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Golf is an honorable game, so let’s play it with honor


Regardless of whether they were playing windswept links golf 200 years ago in Scotland or a windswept Players Championship at TPC Sawgrass, they respect the honor of the game. If you truly love golf, one of the best reads is “Tommy’s Honor,” by Kevin Cook (2007), the story of Old Tom Morris and Young Tom Morris, golf’s founding father and son.

Between the two, they won eight Open championships, spanning years from 1861 to 1872. They played honorably, but too often wagering gentry following them did not, sometimes picking up and throwing the players’ balls (who they did not bet on), into the gorse or elsewhere. So let’s go into golf honor.

First, we need to honor the golf course. One of the few simple and brief rules, beginning in Scotland in 1744, were “play the ball as it lies” and “play the course as you find it.” We all may grouse about course conditions or hole set-ups or green speeds, but remember that maintenance folks try their best to allow golfers to do their favorite recreation and we need to respect that. Honoring that includes fixing divots, repairing ball marks on the greens and abiding by walking and cart movement directions (e.g. stay out of native areas). And speaking of golf course employees, we need to honor the staff at our favorite courses; we depend on them.

Back to rules, golf is actually the only game where competitors call rules infractions on themselves. Now, the rules of golf are more generous these days than they were just a few years ago. Two examples are leaving the flagstick in when you putt, and legally fixing spike marks and imperfections on the green in the line of your putt. Granted there are rules to abide by, but we are reminded on every round, where goofy bounces and bad luck lurk on every shot, that golf is not always fair. Still, rules have to be honored, and that includes posting valid scores. Sandbaggers and cheaters, who rationalize that winning their five dollars, or $500 in pro shop credit, is more important than their honor and reputation. Shame on you.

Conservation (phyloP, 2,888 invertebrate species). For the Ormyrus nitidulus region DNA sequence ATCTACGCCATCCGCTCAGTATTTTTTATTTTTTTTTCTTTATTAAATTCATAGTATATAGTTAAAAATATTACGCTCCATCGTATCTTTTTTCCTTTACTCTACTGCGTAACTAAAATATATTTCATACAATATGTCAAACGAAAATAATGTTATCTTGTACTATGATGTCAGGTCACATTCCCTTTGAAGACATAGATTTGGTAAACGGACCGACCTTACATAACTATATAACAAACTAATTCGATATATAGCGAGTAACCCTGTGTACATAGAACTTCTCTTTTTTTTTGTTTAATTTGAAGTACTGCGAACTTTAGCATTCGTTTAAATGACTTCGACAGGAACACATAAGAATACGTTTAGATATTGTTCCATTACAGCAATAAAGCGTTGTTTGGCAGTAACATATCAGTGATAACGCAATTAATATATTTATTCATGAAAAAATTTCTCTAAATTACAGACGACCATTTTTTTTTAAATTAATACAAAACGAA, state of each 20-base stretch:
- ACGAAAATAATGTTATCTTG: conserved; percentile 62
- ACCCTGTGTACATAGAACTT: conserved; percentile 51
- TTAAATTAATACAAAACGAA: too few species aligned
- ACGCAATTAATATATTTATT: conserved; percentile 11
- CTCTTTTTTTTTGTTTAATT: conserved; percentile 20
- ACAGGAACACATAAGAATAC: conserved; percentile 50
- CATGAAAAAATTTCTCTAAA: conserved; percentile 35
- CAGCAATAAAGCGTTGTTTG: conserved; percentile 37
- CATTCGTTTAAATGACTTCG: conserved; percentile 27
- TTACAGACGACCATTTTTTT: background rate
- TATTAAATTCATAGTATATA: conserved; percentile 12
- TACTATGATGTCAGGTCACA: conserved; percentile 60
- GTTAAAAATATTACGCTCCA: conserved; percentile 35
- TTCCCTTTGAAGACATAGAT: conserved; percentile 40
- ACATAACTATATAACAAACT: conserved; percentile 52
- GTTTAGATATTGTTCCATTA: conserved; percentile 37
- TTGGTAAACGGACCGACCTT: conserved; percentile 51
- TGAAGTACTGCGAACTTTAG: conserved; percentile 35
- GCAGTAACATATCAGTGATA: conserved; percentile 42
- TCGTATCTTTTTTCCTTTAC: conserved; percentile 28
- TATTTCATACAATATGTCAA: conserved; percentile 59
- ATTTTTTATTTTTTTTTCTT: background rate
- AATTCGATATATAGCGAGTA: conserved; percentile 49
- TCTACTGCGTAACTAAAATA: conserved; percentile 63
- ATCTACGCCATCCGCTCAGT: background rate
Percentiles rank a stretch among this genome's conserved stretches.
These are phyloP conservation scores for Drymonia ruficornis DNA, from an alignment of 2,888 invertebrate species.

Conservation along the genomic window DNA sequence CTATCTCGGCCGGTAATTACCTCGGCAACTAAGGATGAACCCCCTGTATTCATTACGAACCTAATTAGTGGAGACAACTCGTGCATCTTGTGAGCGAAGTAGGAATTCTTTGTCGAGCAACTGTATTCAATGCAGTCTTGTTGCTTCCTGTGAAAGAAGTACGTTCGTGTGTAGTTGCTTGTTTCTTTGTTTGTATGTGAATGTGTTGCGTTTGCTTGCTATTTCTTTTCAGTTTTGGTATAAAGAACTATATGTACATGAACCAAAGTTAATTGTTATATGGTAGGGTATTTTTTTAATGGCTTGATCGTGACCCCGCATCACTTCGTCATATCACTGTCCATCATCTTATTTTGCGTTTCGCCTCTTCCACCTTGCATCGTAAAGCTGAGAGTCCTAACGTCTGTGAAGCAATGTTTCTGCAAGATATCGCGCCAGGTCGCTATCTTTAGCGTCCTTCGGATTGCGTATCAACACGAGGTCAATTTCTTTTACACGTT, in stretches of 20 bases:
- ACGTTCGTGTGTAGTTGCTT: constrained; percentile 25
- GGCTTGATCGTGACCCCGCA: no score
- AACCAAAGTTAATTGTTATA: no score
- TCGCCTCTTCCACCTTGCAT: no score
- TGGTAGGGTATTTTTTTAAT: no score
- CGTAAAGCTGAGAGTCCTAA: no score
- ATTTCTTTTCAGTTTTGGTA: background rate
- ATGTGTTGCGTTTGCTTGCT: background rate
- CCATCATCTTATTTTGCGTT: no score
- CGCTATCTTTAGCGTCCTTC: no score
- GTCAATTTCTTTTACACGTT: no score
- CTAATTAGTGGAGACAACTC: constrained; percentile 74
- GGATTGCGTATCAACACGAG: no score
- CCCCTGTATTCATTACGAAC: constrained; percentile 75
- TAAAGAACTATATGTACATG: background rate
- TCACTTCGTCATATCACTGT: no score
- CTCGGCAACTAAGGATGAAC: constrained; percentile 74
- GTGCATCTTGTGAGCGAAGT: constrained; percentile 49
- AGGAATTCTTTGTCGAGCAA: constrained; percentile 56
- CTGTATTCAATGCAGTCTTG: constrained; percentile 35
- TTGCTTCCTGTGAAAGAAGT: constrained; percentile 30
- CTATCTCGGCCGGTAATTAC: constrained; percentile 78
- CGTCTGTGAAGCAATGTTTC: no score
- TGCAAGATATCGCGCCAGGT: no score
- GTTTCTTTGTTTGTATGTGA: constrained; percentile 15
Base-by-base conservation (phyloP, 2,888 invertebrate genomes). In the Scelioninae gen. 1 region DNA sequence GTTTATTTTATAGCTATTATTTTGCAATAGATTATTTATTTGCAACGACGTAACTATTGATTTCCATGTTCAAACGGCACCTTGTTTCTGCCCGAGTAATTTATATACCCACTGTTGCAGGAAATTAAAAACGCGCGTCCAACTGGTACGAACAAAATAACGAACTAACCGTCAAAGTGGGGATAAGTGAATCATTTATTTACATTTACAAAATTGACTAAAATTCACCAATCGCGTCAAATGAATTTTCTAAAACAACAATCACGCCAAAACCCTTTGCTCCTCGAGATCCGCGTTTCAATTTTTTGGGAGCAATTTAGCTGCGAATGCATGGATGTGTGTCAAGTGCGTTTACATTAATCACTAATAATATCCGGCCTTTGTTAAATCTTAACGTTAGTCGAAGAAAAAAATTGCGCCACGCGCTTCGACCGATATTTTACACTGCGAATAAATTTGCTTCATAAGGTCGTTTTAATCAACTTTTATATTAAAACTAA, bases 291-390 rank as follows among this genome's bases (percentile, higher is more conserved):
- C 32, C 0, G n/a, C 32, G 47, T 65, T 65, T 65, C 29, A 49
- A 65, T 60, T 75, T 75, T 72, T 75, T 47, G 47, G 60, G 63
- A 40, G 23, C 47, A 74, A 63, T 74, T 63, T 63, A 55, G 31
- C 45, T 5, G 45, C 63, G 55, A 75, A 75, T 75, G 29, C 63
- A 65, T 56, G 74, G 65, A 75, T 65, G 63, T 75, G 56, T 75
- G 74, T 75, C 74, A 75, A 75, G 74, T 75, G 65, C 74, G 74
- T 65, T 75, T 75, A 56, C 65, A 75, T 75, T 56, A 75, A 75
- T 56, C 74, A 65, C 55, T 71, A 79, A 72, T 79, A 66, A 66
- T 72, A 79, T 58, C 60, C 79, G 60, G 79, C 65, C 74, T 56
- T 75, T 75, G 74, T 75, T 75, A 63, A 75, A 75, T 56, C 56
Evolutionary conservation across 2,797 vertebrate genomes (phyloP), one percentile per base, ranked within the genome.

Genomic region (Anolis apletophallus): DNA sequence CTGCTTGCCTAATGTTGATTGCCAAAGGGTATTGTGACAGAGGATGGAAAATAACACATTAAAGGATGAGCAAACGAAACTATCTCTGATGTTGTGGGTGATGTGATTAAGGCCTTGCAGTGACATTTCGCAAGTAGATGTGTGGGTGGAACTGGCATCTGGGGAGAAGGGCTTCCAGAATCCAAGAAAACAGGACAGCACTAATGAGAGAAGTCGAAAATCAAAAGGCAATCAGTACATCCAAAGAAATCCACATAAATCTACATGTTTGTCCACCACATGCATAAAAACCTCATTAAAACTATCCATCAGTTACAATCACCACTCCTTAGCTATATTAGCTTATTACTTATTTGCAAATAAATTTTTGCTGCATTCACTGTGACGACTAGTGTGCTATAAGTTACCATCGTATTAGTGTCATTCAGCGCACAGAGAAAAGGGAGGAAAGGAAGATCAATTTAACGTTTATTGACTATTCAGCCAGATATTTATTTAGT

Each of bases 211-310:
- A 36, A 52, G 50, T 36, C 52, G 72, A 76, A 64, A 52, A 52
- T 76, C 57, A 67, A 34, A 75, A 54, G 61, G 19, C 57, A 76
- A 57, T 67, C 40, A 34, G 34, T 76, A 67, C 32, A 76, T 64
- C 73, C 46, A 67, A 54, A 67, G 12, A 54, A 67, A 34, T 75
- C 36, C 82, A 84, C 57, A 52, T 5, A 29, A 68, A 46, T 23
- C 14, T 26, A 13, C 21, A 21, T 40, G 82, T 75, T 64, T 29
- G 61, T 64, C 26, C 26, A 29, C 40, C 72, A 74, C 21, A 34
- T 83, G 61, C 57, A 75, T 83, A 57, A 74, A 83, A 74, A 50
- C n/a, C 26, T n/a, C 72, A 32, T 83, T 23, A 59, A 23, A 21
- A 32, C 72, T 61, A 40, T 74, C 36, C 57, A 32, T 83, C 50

Let’s all honor the history and traditions of the game we love. There are traditions of the game that were established many years ago and one of these is “you have the honor,” meaning that the low score on the previous hole tees off first on the next hole. Nowadays we often play “ready golf,” but you dare not tee your ball up ahead of a birdie. Honoring the history of the game includes dressing appropriately. Also, we can respect golf history by playing fast – or at least at a pace that doesn’t slow other golfers behind you. The tour professionals on television, of course, are just not a good example for us pedestrians. Sometimes, they take forever to hit a shot, but they don’t really get penalized for slow play. But they’re playing for millions and their livelihood.
Lastly, I need to mention the military-based foundation started in 2007 by Lt. Col. Dan Rooney, an U.S. Air Force (Reserve) F-16 fighter pilot, who served three tours in Iraq. That foundation is Folds of Honor, whose mission is to provide educational scholarships to spouses and children of American fallen and disabled service members. Since its inception, Folds of Honor has provided 29,000 college scholarships, with 4,500 in 2020 alone. There is a New Mexico chapter in Albuquerque. Lt. Col. Dan Rooney is also a PGA of America golf professional. Go to www.foldsofhonor.org for more detailed information and donation opportunities.